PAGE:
Though Corsican charcuterie is world-famous, it is challenging to find the real deal. Industrial versions are prevalent, and the true artisans often don’t have time to market their wares. This is why Marie-Paule’s work is so vital. On her trips to Corsica, she seeks out only the highest quality, sometimes venturing into remote corners of the island – areas often without cell service – to find the best local pork butchers.

She does the same for the cheese sold at U Mio Paese, which are all made from raw sheep or goat’s milk. The most popular is Brocciu, a whey cheese that is used in many sweet and savory Corsican recipes. One of them, the cheesecake fiadone, is sometimes sold in the shop. Keep in mind, though, that fresh AOC (Appellation d’Origine Contrôlée, or Protected Designation of Origin) Brocciu is seasonal, from November to June.

From an aged niolo to a soft-rind Bastelicacciu, U Mio Paese’s fromage is color-coded by potency, from blue (mild) to red (strong). These are relative terms, however, since all the cheeses, like the charcuterie, are pungent and strong-flavored.

Besides being fodder for local pigs, chestnuts (castagnu in Corsican, and châtaigne in French) are prominent in Corsican foodstuffs, thanks to a tree-planting initiative by Genoan leadership in the 15th century to promote sustenance on the island. (Though now part of France, Corsica was ruled by Italian states for 500 years, hence the similarities in names and language.)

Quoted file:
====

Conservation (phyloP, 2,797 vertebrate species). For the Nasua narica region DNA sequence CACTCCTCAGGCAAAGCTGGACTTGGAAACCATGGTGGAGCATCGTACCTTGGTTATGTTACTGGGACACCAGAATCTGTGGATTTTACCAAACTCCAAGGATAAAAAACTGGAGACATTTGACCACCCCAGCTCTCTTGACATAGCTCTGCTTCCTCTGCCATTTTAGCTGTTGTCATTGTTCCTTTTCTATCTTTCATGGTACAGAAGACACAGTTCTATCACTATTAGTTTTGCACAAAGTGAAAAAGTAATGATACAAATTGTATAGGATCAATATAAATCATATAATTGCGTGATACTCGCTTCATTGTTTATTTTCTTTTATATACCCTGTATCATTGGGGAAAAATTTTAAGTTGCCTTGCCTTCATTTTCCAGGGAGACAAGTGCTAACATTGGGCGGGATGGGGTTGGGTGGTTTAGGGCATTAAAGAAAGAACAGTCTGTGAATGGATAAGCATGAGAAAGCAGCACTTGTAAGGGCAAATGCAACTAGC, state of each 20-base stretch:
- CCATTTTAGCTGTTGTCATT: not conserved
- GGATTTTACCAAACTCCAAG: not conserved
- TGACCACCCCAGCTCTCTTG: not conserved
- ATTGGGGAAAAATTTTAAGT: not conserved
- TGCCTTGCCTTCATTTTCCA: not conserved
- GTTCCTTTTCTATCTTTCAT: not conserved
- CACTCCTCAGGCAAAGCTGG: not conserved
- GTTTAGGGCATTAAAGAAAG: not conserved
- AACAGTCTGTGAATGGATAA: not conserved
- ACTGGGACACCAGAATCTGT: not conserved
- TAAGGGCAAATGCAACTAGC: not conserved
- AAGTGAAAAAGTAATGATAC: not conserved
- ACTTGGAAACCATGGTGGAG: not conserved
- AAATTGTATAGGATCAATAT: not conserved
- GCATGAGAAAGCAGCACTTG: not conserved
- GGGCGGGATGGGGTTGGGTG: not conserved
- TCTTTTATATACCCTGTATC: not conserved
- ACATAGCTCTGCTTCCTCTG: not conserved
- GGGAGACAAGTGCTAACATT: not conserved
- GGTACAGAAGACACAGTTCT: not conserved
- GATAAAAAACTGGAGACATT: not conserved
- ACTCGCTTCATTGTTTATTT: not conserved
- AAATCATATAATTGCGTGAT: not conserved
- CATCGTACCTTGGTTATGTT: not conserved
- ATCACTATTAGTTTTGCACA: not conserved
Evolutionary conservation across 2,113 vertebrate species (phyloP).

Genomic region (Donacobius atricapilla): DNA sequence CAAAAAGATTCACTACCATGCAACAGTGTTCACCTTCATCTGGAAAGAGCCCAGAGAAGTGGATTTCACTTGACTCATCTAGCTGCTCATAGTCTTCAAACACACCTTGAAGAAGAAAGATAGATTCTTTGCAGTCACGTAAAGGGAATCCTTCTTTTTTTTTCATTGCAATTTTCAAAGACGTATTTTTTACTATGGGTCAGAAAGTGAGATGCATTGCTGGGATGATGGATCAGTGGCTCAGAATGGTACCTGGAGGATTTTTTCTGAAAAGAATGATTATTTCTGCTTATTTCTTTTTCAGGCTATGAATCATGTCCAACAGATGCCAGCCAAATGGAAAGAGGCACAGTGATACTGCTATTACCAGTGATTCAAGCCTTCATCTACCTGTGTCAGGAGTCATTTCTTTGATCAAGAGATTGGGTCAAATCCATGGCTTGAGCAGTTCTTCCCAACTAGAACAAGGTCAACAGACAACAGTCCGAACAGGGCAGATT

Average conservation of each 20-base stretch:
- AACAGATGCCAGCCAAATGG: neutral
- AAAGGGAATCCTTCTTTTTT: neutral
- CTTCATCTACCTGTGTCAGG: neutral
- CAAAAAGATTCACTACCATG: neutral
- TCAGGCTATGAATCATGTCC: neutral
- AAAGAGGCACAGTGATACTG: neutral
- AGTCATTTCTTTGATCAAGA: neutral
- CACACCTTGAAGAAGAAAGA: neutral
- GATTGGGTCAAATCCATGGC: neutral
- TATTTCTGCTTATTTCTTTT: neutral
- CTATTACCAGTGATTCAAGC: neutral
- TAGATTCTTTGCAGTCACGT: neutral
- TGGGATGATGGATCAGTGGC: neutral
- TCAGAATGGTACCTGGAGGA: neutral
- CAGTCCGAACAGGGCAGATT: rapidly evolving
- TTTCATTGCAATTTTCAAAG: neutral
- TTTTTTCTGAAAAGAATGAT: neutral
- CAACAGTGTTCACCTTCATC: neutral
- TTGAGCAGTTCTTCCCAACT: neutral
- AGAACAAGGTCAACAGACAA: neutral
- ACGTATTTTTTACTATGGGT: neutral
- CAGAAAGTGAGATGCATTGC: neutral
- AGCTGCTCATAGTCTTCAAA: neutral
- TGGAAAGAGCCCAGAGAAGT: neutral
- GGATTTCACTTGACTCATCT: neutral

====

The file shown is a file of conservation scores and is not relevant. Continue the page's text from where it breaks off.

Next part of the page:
U Mio Paese sells confiture de châtaigne (chestnut jam) and farine de châtaigne (chestnut flour) for cakes and flans – with a recipe on the wall for home bakers. You can also find Pietra, the Corsican chestnut beer that’s poured at bars across Marseille.

For dessert, stock up on the iconic canistrelli and cujuelle cookies plus frappes (beignets.) The fig confiture (preserve) is “great with cheese,” says Marie-Paule. While giving us tastes of miel (honey), she shares how the beekeeper moves his hives both to capture seasonal flavors and to benefit the land.

u mio paese corsican deli marseille

When Covid-19 put small businesses in peril, U Mio Paese jumped into action. They instilled a delivery service for Marseille customers outside of the neighborhood and launched an e-shop in response to the rise in online shopping. Marc-Antoine explains that their Corsican clients ordered more than usual, since travel bans restricted them from visiting the island. Was product sourcing an issue? “No,” Marie-Paule says, a grin on her face, “there are still pigs in Corsica.”

Being located in Cinq-Avenues also helped. Here, residents shirk supermarkets in favor of small boulangeries, boucheries and fromageries. Particularly the elderly, who seek camaraderie in shops after being forbidden to see their loved ones. They are among the regulars at U Mio Paese, whose familiarity gives the shop more of a village feel than its big city address would suggest.

Corsica is nicknamed the Île de Beauté for its breathtaking mountains that spill into turquoise coves. “It’s quite distinctive, growing up on an island where the horizon stretches interminably,” shares Marie-Paule. She starts humming “Kalliste,” the song inspired by the Greek name for Corsica meaning “most beautiful.” Her mind wanders off to her homeland. Which is so deliciously represented in her Marseille shop.